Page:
Yesterday, a Michigan based Bitcoin trader who goes by the name SaltAndPepper (S&P) has had the good fortune of getting the charges against him, dropped, the main reason behind which was the government’s inability to sufficiently build a case.
What was understood was that according to Michigan state law and regulations, and the Act that governs activities of a similar nature, S&P did not quite fulfill the criteria in order to be defined as “money transmitter service”, thus leaving nothing for the federal government to build a case on.
The government was apparently unable to build a case within the stipulated 30 day time period as prescribed by the Speedy Trial Act. As a result, now, since S&P’s attorney filed for a dismissal based on these grounds and was granted, it turns out that S&P will not even have to defend himself in court at all.
S&P had been specifically charged with transmitting money, and he had brokered a large amount of cash while the government’s own evidence as listed in the court documents debunked the so-called deals, that S&P had allegedly been party to. They in their statements said that S&P himself had mentioned that he was not receiving any fee for the arrangements but was merely pointing them in the direction of another individual in a way of lending a helping hand.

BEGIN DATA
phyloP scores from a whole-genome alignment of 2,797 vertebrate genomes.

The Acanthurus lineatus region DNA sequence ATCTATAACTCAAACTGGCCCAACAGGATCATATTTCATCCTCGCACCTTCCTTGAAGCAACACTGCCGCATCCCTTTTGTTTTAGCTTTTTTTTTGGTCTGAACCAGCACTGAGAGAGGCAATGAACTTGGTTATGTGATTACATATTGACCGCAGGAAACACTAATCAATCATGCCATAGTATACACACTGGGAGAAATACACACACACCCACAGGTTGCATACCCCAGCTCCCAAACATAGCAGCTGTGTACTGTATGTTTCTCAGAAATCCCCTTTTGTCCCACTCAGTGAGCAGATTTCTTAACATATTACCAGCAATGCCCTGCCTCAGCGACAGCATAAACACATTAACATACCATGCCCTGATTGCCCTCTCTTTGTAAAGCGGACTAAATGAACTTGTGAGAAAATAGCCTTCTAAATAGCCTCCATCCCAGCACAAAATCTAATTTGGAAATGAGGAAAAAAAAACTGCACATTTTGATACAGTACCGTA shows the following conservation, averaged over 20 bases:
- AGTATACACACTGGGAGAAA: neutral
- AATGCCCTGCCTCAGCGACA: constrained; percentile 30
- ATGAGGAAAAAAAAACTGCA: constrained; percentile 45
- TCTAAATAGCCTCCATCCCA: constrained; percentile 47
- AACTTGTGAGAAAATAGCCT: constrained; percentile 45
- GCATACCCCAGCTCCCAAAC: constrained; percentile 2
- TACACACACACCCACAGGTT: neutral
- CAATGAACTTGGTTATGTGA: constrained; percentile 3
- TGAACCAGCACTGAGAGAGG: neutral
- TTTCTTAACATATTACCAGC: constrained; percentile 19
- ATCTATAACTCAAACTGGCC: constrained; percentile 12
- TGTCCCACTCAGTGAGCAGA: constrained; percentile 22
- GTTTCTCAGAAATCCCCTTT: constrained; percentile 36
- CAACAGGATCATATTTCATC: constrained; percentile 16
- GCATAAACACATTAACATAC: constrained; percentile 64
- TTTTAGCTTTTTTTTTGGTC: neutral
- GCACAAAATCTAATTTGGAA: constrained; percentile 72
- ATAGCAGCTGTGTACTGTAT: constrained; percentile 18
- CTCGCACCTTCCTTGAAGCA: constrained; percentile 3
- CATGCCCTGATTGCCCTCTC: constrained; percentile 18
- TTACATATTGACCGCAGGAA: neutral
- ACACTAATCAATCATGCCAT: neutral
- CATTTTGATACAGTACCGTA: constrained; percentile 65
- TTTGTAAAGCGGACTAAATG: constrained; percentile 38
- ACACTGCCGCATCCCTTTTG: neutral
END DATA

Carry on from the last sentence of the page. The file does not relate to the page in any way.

Not only is that not money transmission, but that cannot be termed as any sort of crime at all, and it seems quite ridiculous that anything out of ordinary was reported with regards to that transaction.
From all that has been released about the case, it seems that the U.S. Department of Homeland Security tried to set him up, but could not succeed in building a case for it, as there was nothing to build that case on, in the first place. This entire event, as it stands appears as if S&P was unfairly indicted for selling bitcoins.
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